Tonic-clonic seizures in patients taking sildenafilBMJ 2002; 325 doi: https://doi.org/10.1136/bmj.325.7369.869 (Published 19 October 2002) Cite this as: BMJ 2002;325:869
- Ronit Gilad (, )
- Yair Lampl,
- Yehiel Eshel,
- Menachem Sadeh
- Correspondence to: R Gilad
Sildenafil citrate (Viagra) is a specific phosphodiesterase type V inhibitor with a selective inhibitory effect on cyclic guanosine monophosphate (cGMP). Its enhancement of nitric oxide release leads to an increase in cGMP concentrations, which is responsible for its main clinical effect—relaxation of the smooth muscle in the corpus cavernosum. The increase in blood flow into the penis helps to alleviate problems of erectile dysfunction.1
Minor side effects—such as headache, flushing, nasal congestion, and defects in colour vision—and serious cardiovascular and cerebrovascular effects, have been described.1 Convulsive seizures have been an unknown neurological side effect until now. We report two cases of patients who first had a seizure soon after using sildenafil.
Case 1—A 63 year old man with a history of hypertension, but who was otherwise healthy, was admitted to hospital because of a first episode of generalised tonic-clonic seizures (GTCS). He had been prescribed sildenafil (50 mg) as required for sexual dysfunction. Three hours after taking sildenafil for the first time, he had a typical tonic-clonic seizure, as observed by his spouse. He was awake when he was admitted, and results of neurological examination, brain computed tomography, magnetic resonance imaging, and electroencephalography were normal. Electrocardiography, stress electrocardiography, echocardiography and cardiac scan with dipyridamole test, as well as carotid Doppler ultrasonography, showed no abnormalities. Two days later, he was discharged from the hospital with the recommendation that he stop using sildenafil. However, three months later, he decided on his own responsibility to try the drug again, and four hours later, had a tonic-clonic seizure. He was then prescribed carbamazepine (600 mg/day). He has been free of seizures for two years.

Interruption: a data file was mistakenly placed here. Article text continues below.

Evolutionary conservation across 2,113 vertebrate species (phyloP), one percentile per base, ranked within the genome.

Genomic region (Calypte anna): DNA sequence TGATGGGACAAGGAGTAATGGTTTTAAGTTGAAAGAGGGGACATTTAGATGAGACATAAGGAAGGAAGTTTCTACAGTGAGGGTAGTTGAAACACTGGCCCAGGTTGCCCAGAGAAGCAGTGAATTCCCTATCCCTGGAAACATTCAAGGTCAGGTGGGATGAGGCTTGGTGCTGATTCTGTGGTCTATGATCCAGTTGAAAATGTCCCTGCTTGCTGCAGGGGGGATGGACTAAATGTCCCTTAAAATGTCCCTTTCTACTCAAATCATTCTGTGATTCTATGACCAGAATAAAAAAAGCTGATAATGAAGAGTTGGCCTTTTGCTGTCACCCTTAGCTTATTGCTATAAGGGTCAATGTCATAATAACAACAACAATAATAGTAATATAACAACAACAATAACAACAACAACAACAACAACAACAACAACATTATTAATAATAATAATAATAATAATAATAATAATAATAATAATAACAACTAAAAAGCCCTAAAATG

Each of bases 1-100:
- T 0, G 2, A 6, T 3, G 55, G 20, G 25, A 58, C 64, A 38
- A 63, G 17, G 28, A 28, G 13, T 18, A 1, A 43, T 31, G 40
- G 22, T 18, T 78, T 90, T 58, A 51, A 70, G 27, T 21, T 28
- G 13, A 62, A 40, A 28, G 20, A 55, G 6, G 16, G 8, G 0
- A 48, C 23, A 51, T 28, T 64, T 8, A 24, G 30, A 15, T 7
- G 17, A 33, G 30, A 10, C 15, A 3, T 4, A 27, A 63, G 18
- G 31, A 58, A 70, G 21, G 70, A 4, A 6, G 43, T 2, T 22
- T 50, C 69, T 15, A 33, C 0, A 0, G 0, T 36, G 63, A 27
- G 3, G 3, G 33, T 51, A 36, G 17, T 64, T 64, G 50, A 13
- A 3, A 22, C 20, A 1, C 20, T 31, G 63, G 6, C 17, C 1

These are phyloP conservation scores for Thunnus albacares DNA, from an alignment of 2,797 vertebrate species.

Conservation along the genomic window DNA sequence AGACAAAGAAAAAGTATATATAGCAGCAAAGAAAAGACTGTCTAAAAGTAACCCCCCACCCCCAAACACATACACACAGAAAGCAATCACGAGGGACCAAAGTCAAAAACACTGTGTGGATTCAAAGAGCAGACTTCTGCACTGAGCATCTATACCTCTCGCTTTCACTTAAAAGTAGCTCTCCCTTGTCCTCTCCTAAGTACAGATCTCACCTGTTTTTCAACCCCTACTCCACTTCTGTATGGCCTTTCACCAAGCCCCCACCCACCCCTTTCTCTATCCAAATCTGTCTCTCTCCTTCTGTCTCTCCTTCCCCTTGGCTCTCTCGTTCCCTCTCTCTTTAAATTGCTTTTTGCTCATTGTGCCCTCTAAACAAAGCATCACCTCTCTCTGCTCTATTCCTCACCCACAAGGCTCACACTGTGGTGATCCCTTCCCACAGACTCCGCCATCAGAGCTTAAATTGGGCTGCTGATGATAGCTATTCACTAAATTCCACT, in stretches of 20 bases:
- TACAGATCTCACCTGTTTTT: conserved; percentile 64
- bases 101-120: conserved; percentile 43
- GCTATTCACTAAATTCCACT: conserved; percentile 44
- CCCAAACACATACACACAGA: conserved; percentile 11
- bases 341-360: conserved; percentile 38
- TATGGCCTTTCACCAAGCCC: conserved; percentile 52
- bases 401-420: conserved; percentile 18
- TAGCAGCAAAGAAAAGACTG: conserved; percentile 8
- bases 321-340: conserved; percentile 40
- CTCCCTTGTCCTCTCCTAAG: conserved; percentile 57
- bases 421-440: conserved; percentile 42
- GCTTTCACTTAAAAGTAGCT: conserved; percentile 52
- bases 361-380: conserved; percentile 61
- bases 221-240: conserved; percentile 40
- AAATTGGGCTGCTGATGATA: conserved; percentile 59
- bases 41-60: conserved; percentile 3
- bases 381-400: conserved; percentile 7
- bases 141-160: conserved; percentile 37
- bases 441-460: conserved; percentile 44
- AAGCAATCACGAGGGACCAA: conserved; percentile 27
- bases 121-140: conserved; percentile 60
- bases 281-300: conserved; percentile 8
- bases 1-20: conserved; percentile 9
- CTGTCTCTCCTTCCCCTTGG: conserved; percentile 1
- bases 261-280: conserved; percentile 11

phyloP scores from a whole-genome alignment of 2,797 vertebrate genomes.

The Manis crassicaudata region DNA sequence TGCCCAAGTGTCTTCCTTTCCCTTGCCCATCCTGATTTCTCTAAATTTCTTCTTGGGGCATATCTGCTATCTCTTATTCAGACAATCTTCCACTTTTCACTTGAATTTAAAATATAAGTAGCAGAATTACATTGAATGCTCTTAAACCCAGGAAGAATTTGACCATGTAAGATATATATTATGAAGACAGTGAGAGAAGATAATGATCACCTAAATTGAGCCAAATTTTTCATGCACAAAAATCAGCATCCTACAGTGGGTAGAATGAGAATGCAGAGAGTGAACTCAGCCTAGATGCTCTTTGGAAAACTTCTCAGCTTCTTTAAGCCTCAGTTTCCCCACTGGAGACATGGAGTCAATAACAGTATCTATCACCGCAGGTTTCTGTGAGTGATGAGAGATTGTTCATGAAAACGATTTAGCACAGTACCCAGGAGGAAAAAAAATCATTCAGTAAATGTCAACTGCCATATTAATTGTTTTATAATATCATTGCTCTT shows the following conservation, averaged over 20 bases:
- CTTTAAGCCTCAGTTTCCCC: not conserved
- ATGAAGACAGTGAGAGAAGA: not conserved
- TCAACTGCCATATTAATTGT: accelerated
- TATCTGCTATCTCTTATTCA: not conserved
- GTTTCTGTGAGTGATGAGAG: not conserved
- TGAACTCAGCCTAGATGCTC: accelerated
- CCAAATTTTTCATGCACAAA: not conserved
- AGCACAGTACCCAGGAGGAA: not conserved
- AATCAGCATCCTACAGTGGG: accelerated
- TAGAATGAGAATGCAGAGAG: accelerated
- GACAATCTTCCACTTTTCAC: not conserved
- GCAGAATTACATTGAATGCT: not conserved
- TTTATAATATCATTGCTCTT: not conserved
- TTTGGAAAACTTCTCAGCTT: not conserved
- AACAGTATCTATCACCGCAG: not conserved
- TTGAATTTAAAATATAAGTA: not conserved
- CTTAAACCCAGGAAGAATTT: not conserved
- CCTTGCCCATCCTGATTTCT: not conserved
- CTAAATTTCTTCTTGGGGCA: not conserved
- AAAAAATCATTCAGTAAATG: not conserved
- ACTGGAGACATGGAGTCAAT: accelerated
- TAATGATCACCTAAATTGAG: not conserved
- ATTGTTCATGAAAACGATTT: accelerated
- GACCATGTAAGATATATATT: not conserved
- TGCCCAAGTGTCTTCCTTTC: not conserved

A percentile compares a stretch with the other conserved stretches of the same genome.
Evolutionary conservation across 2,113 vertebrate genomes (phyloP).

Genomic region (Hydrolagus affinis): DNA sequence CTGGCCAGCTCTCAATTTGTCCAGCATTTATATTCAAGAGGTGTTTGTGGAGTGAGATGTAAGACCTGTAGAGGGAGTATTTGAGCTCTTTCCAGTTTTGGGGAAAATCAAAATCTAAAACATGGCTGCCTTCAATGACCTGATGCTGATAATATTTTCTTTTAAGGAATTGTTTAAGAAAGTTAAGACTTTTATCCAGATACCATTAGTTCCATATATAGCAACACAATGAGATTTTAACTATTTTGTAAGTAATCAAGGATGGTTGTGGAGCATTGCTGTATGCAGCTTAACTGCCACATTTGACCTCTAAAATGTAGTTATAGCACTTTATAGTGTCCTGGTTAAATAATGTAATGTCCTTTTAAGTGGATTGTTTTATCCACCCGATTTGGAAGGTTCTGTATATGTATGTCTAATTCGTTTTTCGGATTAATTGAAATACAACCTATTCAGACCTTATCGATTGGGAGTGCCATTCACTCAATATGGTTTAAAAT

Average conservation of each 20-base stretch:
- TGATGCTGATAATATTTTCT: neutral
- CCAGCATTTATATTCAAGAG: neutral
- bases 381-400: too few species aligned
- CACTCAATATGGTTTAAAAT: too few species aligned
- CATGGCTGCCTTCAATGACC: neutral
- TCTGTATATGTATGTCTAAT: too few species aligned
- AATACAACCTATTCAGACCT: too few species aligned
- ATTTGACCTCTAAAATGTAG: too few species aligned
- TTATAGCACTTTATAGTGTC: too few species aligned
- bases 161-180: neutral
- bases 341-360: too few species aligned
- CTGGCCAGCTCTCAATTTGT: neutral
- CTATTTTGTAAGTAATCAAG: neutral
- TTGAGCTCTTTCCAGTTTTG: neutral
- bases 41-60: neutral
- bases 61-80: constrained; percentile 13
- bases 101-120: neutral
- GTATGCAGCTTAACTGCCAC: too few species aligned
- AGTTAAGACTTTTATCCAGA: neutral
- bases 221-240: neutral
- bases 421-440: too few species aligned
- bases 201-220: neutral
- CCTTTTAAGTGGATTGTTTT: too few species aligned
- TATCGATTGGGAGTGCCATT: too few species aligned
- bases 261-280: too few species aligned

Case 2—An otherwise healthy 54 year old man was admitted to our department after having a first tonic-clonic seizure about 4.5 hours after he had taken sildenafil for the first time. His neurological examination, brain computed tomography, magnetic resonance imaging, and electroencephalography with sleep deprivation were normal.
These men experienced epileptic seizures after taking sildenafil. It is highly unlikely that the seizures were caused by a cerebrovascular effect—that is, a previous existing neurological disease—or a cardiac event because medical tests ruled out this possibility, and in both cases the seizures occurred after the physical effort associated with coital activities had ended. Using sildenafil and having seizures seem to be directly related.
These two cases raise two important issues. Firstly, doctors must consider the possibility of epileptic seizures occurring in patients taking sildenafil. Secondly, more research is needed to test two conflicting theories—that is, whether nitric oxide induces epilepsy or protects against it.
Four cases of patients experiencing epileptic seizures during the clinical trials of sildenafil were reported to Pfizer, the manufacturer of the drug. However, a good correlation between the seizures and the effects of the drug was not found.
Competing interests None declared